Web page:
Bishop Thomas J. Olmsted

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She lived on Wall Street in New York, the daughter of a wealthy Anglican couple, the wife of a prominent businessman, the mother of five children; she was well educated, vivacious, talented in music and horsemanship, fluent in English and French, and well known in the high cultural circles of New York. Who could have guessed what would happen to her at the age of 31?

Our state is also beautiful because of the rich cultural diversity of the people who live here, a diversity that has continued to grow over the years, and is seen in the fact that, in our diocese alone, Mass is celebrated in twelve languages each Sunday!

Nuestro estado también es hermoso debido a la rica diversidad cultural de la gente que vive aquí, una diversidad que ha seguido creciendo a través de los años, y se ve en el hecho de que, en nuestra diócesis, ¡la Misa se celebra en doce lenguas cada domingo!

Members of consecrated life receive special charisms, not so much for their own good as for the good of others, to be integrated into the whole Body of Christ, the Church, and to be channeled into an evangelizing impulse at the service of the Lord. I pray that this may be one of the fruits of the Year of Consecrated Life.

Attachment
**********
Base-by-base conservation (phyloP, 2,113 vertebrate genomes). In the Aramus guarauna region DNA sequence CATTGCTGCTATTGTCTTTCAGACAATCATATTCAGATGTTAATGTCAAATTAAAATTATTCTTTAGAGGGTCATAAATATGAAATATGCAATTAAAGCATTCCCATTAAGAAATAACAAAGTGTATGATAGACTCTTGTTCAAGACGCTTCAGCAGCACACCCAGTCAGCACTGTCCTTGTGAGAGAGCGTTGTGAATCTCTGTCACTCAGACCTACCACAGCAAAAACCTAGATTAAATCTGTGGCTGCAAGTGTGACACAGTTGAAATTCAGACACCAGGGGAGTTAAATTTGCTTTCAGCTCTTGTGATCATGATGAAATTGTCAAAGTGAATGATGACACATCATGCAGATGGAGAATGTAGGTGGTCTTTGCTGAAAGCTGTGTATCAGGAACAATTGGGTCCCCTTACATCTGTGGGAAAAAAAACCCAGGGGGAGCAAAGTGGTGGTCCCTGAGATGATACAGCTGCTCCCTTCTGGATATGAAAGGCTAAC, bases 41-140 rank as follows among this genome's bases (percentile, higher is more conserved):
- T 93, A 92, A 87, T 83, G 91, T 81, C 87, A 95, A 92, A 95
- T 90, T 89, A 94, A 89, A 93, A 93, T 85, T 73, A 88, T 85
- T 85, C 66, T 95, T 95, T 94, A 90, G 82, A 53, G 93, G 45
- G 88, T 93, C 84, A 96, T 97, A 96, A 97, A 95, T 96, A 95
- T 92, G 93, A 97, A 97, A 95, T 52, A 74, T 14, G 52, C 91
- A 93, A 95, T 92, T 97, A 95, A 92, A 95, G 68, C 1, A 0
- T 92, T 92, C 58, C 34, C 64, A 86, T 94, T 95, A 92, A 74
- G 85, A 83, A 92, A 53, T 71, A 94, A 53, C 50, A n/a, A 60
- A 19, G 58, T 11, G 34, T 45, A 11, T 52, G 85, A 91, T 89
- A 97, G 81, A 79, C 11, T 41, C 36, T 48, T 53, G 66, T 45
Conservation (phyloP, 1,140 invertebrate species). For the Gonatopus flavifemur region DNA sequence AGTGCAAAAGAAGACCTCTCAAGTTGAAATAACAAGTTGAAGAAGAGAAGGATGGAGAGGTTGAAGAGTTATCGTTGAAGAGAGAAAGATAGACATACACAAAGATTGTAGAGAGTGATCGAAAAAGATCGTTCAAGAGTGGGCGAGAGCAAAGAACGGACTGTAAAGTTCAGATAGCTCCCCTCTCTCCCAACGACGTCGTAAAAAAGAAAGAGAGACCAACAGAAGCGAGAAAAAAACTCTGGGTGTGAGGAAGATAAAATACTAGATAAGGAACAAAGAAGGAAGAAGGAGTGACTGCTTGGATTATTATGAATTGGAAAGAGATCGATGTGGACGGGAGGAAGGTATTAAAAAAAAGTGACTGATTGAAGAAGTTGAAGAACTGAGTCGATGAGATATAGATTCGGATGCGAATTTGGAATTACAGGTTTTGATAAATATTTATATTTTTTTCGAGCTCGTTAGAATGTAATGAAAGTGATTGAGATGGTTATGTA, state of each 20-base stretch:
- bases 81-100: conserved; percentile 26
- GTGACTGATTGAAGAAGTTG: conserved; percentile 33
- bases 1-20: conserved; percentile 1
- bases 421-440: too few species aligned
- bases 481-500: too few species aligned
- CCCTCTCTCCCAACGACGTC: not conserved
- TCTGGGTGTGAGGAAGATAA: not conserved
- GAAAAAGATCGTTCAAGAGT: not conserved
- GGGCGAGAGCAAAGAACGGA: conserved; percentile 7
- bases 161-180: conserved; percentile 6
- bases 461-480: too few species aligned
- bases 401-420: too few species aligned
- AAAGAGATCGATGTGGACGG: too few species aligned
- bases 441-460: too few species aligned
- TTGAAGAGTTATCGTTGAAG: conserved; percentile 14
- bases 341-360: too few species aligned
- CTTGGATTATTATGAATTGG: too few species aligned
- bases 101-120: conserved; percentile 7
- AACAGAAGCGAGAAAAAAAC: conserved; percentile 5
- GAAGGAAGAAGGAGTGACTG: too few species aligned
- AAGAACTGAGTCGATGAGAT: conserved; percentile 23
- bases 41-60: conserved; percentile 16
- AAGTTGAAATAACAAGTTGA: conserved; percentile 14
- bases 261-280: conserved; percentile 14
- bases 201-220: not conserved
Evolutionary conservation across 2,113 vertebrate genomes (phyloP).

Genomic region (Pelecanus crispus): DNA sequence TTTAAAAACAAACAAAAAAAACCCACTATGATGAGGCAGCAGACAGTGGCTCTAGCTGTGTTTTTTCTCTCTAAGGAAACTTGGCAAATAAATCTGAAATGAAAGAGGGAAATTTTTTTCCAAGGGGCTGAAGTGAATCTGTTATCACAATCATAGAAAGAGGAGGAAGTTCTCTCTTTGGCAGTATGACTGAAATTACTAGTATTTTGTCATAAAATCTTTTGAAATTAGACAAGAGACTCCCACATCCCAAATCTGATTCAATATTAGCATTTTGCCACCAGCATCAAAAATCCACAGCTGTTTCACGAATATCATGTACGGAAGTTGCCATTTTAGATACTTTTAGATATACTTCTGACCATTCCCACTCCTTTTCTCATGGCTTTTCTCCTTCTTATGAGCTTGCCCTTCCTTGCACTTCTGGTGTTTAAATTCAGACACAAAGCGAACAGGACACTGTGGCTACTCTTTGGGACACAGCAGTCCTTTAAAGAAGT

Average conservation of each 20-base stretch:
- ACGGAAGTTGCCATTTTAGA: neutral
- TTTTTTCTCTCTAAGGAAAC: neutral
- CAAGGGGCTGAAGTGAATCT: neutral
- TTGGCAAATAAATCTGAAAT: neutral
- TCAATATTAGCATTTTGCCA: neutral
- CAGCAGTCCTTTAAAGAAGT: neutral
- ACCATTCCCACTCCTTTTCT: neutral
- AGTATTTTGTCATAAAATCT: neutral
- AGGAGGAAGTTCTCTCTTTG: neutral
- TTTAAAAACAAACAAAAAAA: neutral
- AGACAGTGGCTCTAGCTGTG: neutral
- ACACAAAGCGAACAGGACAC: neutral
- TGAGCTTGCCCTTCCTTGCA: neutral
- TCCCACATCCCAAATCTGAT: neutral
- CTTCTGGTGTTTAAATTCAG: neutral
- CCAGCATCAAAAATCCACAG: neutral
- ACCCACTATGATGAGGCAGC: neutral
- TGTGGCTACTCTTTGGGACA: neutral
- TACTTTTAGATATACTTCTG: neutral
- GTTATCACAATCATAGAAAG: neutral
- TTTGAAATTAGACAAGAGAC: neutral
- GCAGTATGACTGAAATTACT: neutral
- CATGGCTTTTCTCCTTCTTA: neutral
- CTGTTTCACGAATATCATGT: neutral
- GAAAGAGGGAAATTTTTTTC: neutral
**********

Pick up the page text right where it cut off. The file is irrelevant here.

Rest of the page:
On the 50th anniversary of his ordination as a priest, St. John Paul II published a memoir which offered a personal glimpse into his priestly heart. He focused on two words, two realities that were the most prominent in his life: mystery and gift — the mystery of Christ and the gift of believing in Him.

A wedding banquet was not when we might have expected Jesus' first miracle. Usually, His miracles cured the sick, healed the leper, fed a hungry crowd of thousands, gave sight to the blind. So why did He work His first miracle at a wedding banquet?

Has the Holy Father given up on prayer and negotiations for peace? Or is he signaling the complex nature of peace making?

In this part of my series on Pope Francis’ Game Plan, then, it seems helpful to look at key elements of the Ignatian charism that are evident in the Holy Father’s Apostolic Exhortation, the “Joy of the Gospel.”

There is a close connection between service of the poor, freedom and evangelization. Catholic apostolates integrate service to the poor with joyful witness to Christ; they serve because they love Jesus. They freely receive God’s mercy; they freely give mercy to others in turn. They imitate Jesus in His solidarity with the poor.

Pope Francis' words give us insight into some of his top priorities as the Bishop of Rome. It is worthwhile, then, to look briefly at what he writes about parish life today.

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